Brand Lift: Why TV Ads Are Key to Marketing Houseware and Hardware Products | Hawthorne Advertising

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Brand Lift: Why TV Ads Are Key to Marketing Houseware and Hardware Products

Author: Jessica Hawthorne-Castro, CEO

Original Publication: ERA Blog

Date Published: April 5, 2018

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Retail product marketers have straightforward goals: attract new customers, increase product sales and improve the brand’s awareness to drive recurring sales for their product or group of products. However, this is a challenging task in the current, tumultuous retail environment combined with a fragmented media environment. Many institutions that built and supported U.S. commerce for decades, like Sears, Macy’s and Toys “R” Us, have had to shut down a significant number of their locations or, in the case of Toys “R” Us, experienced full bankruptcy liquidation. As a result, new media options have pushed marketers to reinvent themselves to keep up with the demands and shopping considerations of today’s retail customer.

We all know that brick-and-mortar retail has been transitioning towards digital executions over the past decade, while companies like Amazon and Walmart are paving the way in e-commerce. The lines separating traditional from online retail are disappearing. But marketers, don’t lose hope, there is still a proven marketing approach for driving retail sales with the right, carefully planned advertising campaign that guarantees ROI.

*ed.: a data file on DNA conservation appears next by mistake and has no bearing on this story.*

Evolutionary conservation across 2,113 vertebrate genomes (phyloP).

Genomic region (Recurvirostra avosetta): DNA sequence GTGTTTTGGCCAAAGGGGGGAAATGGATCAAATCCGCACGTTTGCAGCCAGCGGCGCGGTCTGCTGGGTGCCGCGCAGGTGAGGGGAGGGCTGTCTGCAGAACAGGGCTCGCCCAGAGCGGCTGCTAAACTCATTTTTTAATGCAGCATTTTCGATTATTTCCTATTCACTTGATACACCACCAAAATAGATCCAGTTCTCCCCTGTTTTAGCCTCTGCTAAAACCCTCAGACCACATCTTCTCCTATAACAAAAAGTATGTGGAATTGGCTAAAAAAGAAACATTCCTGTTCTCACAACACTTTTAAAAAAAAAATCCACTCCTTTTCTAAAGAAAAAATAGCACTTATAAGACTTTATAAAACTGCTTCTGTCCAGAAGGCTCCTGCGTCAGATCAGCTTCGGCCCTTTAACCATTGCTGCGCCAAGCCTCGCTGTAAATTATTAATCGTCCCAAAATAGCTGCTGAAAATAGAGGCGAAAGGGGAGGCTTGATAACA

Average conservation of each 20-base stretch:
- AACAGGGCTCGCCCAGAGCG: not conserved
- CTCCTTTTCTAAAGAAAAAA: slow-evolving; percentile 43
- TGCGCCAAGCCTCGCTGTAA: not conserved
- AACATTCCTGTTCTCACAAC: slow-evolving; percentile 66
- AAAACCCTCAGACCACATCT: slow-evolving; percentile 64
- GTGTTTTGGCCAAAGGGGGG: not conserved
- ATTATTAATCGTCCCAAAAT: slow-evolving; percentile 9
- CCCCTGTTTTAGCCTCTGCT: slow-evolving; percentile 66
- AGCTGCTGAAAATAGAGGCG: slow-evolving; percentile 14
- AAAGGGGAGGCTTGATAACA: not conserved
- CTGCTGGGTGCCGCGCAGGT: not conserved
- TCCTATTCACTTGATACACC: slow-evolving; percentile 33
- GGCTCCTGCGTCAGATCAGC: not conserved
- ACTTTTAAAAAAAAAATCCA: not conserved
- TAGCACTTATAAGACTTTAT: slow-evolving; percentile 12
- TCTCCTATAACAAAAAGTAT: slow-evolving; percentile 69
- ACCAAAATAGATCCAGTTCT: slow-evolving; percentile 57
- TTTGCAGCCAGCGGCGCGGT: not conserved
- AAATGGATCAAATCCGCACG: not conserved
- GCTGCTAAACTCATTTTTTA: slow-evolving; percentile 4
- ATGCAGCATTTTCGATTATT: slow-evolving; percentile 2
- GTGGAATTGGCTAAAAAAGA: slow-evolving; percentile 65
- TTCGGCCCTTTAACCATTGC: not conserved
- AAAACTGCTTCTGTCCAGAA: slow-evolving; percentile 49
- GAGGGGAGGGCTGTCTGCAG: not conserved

Advertising is different from what it was a decade or two ago. That said, offline and television advertising still remain key mediums that can build product awareness, engage consumers and sell products to targeted audiences, while also generating “brand lift” (an increase in audience or customer perceptions as a result of an advertising campaign) across the board. And whether we want to admit it or not, having a product appear in the intimacy of consumers’ living room so the large screen TV still makes a strong, positive impression that the brand is thriving and should be a part of their lives.

Savvy marketers today understand the importance of looking beyond sales lifts for individual products and toward increasing positive perceptions for an entire product line. Brand lift is a measure of “stickiness,” and this kind of big-picture approach can help marketers gain better awareness of campaign ROI and can support better decision-making. Brand lift is especially important to houseware and hardware brands because they produce lines of interconnected products, from kitchen appliances to vacuums and smart desks to blinds, flooring and cabinetry. This makes attributes around reliability, quality or reasonable pricing particularly important, because consumers associate these attributes to multiple products from a single company, making it essential that audiences have positive feelings about the brand itself.